The 70s endured some weird culinary fashions. Aside from the gelatinous salads and the carefully curated food presentation, there were eggs … Weird Universe writes: “Long eggs are either: a) eggs laid by specially bred long chickens; or b) a highly engineered food product created in the 1970s to satisfy the food service industry’s desire to have egg slices with a consistent ratio of white and yolk.”
Secrets surface after death
1. My grandfather was very wealthy and I found out after he passed that he anonymously paid for hundreds of funerals for children in minority, low-income parts of our town.
2. After he died, I found out my dad served in Vietnam as a combat medic. Kinda explains a) why he never said anything about it; b) was so resistant to me enlisting at 17; and c) had really good first aid skills. He was also married twice before meeting my mom and published a heap of fiction and non-fiction books.
3. My great-grandfather had not, in fact, been eaten by a bear on Mt Rainier (he was a park ranger). Instead, he’d been cheating on my great-grandmother and was summarily run out of town by her brothers. He moved to Alaska and nobody knew what had become of him until we located his grave, many decades later.
Lord of the Rings star Elijah Wood says that the face of one of the nasty orcs seen in the film was based on the equally grotesque Harvey Weinstein. Apparently during the period that Lord of the Rings was in development at Miramax, Weinstein was a bully to director Peter Jackson, attempting to control how the films would be made and threatening to fire him. Eventually, Jackson struck a deal with New Line Cinema to make the films he wanted to make. And that included having one of the orcs’ faces modelled on Weinstein. (Via Hollywood Reporter)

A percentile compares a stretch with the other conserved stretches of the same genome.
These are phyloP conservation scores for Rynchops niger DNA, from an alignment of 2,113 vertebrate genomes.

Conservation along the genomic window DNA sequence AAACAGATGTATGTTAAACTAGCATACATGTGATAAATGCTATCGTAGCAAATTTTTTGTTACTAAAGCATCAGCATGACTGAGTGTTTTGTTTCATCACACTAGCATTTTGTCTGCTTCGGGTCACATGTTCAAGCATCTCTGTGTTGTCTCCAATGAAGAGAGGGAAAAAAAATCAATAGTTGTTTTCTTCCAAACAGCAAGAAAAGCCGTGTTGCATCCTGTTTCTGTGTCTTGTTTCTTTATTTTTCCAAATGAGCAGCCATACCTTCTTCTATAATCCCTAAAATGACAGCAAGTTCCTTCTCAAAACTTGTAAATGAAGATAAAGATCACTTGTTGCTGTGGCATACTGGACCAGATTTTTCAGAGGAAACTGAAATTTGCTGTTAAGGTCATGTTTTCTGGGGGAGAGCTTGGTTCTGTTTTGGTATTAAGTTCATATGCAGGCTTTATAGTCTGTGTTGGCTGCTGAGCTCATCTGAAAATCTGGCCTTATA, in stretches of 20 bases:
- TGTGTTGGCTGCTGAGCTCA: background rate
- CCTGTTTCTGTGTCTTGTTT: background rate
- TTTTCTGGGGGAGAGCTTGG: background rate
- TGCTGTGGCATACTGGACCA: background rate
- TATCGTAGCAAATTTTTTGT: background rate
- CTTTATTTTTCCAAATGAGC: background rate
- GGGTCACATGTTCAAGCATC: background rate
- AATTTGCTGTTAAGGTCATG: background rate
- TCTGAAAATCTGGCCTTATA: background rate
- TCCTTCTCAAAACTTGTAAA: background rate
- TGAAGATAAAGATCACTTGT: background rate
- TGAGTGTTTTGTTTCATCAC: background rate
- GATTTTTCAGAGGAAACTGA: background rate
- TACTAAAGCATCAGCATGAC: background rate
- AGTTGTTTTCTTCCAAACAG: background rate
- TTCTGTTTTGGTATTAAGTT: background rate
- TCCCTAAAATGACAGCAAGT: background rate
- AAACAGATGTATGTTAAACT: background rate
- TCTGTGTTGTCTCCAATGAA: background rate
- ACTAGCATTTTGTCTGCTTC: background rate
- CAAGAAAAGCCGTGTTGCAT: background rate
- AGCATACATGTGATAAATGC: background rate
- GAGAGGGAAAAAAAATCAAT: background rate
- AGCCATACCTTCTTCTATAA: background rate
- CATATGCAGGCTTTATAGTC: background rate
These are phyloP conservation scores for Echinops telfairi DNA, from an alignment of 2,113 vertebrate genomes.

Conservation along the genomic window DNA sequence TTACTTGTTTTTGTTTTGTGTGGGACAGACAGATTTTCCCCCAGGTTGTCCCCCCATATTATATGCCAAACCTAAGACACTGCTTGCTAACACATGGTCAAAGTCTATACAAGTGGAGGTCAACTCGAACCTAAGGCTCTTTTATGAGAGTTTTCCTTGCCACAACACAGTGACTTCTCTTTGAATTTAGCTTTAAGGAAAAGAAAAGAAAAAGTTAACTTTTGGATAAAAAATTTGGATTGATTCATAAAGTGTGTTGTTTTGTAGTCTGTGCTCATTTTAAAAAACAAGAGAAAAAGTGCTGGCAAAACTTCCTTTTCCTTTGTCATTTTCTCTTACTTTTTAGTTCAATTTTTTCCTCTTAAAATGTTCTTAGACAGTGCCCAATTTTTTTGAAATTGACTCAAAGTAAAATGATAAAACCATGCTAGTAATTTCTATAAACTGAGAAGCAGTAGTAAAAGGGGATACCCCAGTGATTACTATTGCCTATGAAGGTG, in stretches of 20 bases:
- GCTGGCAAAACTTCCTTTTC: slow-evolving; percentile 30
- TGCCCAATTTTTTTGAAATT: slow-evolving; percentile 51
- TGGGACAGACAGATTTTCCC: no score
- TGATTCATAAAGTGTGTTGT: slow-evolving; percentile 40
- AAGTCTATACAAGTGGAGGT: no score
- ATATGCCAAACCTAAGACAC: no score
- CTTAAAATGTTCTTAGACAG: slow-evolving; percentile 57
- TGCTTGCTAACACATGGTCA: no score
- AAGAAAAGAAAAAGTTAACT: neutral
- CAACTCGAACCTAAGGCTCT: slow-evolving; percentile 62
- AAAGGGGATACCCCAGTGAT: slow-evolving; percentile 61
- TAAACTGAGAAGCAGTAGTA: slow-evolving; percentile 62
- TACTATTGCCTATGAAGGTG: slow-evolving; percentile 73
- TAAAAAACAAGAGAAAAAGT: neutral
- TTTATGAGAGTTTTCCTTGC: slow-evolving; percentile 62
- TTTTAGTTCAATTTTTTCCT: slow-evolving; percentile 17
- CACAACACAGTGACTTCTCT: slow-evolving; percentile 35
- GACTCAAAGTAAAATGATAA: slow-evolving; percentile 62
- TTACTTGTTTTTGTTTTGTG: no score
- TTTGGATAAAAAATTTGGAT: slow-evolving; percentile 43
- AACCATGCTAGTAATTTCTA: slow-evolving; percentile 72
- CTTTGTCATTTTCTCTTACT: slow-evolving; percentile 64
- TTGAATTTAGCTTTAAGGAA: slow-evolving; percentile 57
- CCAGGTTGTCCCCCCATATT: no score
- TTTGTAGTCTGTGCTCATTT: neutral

Table 35's fun fact
Old school teachers
Peter Hitchcock was in standard 3 in 1964 in a small rural school. “Our teacher was a big man and had a strap but never once used it on anyone. If one of us was playing up he would, without saying a word, get his strap, place a piece of chalk on your desk and strap the chalk. The speed, the noise and watching that chalk obliterated into a cloud of dust was a performance that only had to be repeated about twice a term.”
2. A worthy student comeback. “At Victoria University, circa 1970, a lecturer noted a student asleep. He pointed to the student next to the sleeping one and asked that he wake him up. The response was: ‘You wake him up. You put him to sleep.'”
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